Andy Lucas, partner in the Technology Law Group at Field Fisher Waterhouse LLP:

Even before the HMRC and the missing CD ROMS, information security has been creeping up the agenda of corporates and consumers alike. The laws and regulations do not seem to be acting as a deterrent to either the hackers to stop them attacking or those that hold data for their failure to keep it securely. Technology will become the universal panacea, with technology companies flooding the market with their hardware and software security solutions – not all of which will be effective. Boards will be urged by their shareholders to do something quick. Lawyers with real knowledge of the sector will therefore be at a premium. The safe prediction is that 2008 will not be without further major informational security lapses.

From Mathew Philips, Media, Communications and Technology Partner at Olswang:

It is inevitable that Youtube and other user generated content services will remain popular, but we will start to see more and more TV programmes and movies being provided online on a commercial basis. As choice increases, so will take-up, but consumers will continue to prefer free programming (even if ad-supported) over paid-for programming. Mass adoption of any online TV services (free or pay) – and true ‘in-home’ convergence – will be constrained by consumer concerns around DRM and (notwithstanding the increasing number of media streaming devices on the market) by the perception of online TV as a ‘lean forward’ experience.

From Pearse Ryan, Partner at Arthur Cox, Dublin:

From the perspective of an Irish law firm, my predictions for 2008 are:

1. Public sector consumers of IT to (hopefully) finally come out of their shell and start to release those projects which have been on hold for some time now. We have had difficulty with some of the larger public sector IT projects in recent years (many of which your author has had the pleasure of dealing with), causing public sector procurers to retreat into their shell. This cannot continue indefinitely.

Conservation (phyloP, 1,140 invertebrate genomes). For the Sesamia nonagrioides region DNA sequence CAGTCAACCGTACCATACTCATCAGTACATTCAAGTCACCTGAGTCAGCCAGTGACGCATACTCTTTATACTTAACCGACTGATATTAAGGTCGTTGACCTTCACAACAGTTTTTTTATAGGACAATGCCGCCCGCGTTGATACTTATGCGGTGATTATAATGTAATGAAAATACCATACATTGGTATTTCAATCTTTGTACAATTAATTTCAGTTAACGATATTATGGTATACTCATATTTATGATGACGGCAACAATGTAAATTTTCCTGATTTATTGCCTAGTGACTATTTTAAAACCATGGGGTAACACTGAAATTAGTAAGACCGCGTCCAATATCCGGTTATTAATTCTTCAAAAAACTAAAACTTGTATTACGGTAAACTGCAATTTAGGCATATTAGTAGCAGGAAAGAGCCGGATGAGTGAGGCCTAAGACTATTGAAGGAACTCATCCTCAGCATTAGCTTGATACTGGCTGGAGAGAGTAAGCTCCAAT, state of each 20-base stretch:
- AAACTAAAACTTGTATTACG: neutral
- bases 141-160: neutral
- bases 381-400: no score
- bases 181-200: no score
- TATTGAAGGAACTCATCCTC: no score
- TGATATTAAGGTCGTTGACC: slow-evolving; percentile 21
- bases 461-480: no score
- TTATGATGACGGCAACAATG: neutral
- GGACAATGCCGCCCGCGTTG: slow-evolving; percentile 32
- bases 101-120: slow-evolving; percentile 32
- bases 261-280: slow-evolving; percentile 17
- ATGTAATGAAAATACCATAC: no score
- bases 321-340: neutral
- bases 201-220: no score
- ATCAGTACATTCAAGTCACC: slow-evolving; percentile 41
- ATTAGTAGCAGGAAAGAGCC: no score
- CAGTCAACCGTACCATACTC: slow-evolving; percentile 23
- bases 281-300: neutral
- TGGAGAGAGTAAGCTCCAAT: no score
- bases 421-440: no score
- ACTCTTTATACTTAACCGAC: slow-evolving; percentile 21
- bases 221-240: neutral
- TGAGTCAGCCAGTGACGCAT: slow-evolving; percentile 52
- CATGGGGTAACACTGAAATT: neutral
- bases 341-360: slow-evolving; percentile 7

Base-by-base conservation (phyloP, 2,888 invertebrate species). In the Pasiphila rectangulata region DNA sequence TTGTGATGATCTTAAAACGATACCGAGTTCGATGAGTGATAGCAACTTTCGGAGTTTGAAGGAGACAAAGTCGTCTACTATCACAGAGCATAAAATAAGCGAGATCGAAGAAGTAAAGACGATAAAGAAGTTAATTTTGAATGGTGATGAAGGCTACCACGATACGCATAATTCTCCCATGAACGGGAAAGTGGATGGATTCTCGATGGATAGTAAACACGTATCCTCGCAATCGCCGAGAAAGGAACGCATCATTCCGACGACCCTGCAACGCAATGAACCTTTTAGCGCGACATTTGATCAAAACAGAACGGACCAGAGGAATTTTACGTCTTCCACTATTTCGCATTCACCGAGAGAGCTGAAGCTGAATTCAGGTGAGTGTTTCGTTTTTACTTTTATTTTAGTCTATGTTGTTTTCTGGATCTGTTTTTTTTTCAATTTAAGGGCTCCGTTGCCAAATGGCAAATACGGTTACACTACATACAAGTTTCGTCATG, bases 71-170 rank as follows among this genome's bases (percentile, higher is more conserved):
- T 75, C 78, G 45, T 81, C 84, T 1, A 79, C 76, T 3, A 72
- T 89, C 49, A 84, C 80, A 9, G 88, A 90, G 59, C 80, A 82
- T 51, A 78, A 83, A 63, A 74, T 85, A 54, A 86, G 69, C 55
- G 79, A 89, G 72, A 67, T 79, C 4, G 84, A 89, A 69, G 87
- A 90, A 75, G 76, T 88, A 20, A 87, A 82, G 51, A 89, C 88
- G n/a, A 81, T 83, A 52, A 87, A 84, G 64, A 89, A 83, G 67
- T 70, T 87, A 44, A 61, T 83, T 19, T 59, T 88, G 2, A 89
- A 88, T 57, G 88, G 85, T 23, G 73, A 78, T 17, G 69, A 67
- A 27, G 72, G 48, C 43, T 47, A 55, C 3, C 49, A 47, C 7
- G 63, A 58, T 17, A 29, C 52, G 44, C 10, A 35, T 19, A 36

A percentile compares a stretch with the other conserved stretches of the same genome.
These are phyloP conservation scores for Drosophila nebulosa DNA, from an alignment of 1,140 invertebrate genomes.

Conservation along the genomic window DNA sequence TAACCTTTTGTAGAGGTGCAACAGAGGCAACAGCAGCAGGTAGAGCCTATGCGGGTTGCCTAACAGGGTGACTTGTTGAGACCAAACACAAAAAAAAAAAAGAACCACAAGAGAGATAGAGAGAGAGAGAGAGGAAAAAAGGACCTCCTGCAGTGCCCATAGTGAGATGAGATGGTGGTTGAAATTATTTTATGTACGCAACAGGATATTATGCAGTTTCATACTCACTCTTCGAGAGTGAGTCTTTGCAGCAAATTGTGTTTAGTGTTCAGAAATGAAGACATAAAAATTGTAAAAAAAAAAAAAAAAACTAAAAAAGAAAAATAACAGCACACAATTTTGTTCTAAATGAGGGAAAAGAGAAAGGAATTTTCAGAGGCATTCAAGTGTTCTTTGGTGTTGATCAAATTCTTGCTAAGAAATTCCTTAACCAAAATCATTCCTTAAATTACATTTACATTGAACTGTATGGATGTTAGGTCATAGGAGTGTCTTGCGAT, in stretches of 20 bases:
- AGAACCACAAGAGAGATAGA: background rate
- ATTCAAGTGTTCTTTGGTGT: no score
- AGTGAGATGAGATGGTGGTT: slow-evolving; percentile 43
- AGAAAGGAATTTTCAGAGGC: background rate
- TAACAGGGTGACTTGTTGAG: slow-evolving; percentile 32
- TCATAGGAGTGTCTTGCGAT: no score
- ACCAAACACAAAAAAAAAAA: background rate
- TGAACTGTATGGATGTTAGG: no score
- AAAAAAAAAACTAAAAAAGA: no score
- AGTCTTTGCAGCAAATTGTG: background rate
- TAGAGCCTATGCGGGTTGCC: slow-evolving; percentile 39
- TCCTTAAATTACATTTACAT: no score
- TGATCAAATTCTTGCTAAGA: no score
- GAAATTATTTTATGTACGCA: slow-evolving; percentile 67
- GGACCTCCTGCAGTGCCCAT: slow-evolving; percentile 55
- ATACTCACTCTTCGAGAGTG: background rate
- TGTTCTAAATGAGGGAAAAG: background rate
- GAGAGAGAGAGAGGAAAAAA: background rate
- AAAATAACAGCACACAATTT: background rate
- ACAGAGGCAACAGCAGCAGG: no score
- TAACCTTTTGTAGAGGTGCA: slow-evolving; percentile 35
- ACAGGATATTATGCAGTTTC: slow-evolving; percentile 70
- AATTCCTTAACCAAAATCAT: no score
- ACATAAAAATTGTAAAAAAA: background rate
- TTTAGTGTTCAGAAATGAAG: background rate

2. A continuation of the trend we have seen in IT and BP outsourcing over the last number of years, namely a slowish development of the market, typically marked by one substantial deal per year. To date, the public sector has not jumped into the outsourcing pool and has just about dipped its toe into the water, which has had a constraining effect on the market generally. If the multi-national multi-jurisdictional outsourcings are taken out of the equation, the Irish outsourcing market has seen fairly modest growth over the last few years.
3. An increased emphasis on data protection issues, with the Data Protection Commissioner flexing his muscles and ever increasing media and public awareness of the importance of the security and integrity of personal data. We also foresee continued increases in instances of the DP legislation being used as a means of pre-litigation discovery.
4. A continuation of the slow but steady inroads made by open source software into the medium to large application development and service provision spheres. The public sector, in particular, has been slow to embrace open source.
5. An increase in the importance of computer forensics and, in particular, in the area of litigation. See the predictions made by Andy Harbison of Deloitte Ireland.